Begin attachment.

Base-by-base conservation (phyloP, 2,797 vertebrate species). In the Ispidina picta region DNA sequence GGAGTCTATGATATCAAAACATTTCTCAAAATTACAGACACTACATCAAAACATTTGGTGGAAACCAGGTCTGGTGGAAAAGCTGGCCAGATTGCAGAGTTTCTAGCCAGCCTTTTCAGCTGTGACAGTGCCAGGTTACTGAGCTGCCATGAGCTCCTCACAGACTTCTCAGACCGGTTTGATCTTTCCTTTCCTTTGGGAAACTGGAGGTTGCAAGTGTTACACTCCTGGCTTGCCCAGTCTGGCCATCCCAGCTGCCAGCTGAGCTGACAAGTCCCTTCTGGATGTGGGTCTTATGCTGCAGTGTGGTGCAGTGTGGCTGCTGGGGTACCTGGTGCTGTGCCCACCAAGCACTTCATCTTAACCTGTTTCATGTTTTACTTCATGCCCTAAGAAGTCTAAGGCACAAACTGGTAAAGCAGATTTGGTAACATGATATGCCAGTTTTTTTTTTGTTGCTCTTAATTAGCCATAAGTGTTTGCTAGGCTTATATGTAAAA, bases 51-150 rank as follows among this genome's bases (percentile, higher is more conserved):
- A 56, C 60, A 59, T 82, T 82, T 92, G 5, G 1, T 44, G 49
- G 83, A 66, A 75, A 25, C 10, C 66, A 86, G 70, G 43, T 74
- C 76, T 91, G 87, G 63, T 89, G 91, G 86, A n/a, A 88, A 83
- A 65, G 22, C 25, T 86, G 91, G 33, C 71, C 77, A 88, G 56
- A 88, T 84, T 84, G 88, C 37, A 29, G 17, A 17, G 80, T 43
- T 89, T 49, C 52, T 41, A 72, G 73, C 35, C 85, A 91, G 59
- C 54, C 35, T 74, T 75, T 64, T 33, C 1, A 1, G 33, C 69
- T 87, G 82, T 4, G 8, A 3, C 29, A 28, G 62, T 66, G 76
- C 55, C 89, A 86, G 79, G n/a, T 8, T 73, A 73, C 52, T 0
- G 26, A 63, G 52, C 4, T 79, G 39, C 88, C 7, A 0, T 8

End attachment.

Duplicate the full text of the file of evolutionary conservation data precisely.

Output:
Base-by-base conservation (phyloP, 2,797 vertebrate species). In the Ispidina picta region DNA sequence GGAGTCTATGATATCAAAACATTTCTCAAAATTACAGACACTACATCAAAACATTTGGTGGAAACCAGGTCTGGTGGAAAAGCTGGCCAGATTGCAGAGTTTCTAGCCAGCCTTTTCAGCTGTGACAGTGCCAGGTTACTGAGCTGCCATGAGCTCCTCACAGACTTCTCAGACCGGTTTGATCTTTCCTTTCCTTTGGGAAACTGGAGGTTGCAAGTGTTACACTCCTGGCTTGCCCAGTCTGGCCATCCCAGCTGCCAGCTGAGCTGACAAGTCCCTTCTGGATGTGGGTCTTATGCTGCAGTGTGGTGCAGTGTGGCTGCTGGGGTACCTGGTGCTGTGCCCACCAAGCACTTCATCTTAACCTGTTTCATGTTTTACTTCATGCCCTAAGAAGTCTAAGGCACAAACTGGTAAAGCAGATTTGGTAACATGATATGCCAGTTTTTTTTTTGTTGCTCTTAATTAGCCATAAGTGTTTGCTAGGCTTATATGTAAAA, bases 51-150 rank as follows among this genome's bases (percentile, higher is more conserved):
- A 56, C 60, A 59, T 82, T 82, T 92, G 5, G 1, T 44, G 49
- G 83, A 66, A 75, A 25, C 10, C 66, A 86, G 70, G 43, T 74
- C 76, T 91, G 87, G 63, T 89, G 91, G 86, A n/a, A 88, A 83
- A 65, G 22, C 25, T 86, G 91, G 33, C 71, C 77, A 88, G 56
- A 88, T 84, T 84, G 88, C 37, A 29, G 17, A 17, G 80, T 43
- T 89, T 49, C 52, T 41, A 72, G 73, C 35, C 85, A 91, G 59
- C 54, C 35, T 74, T 75, T 64, T 33, C 1, A 1, G 33, C 69
- T 87, G 82, T 4, G 8, A 3, C 29, A 28, G 62, T 66, G 76
- C 55, C 89, A 86, G 79, G n/a, T 8, T 73, A 73, C 52, T 0
- G 26, A 63, G 52, C 4, T 79, G 39, C 88, C 7, A 0, T 8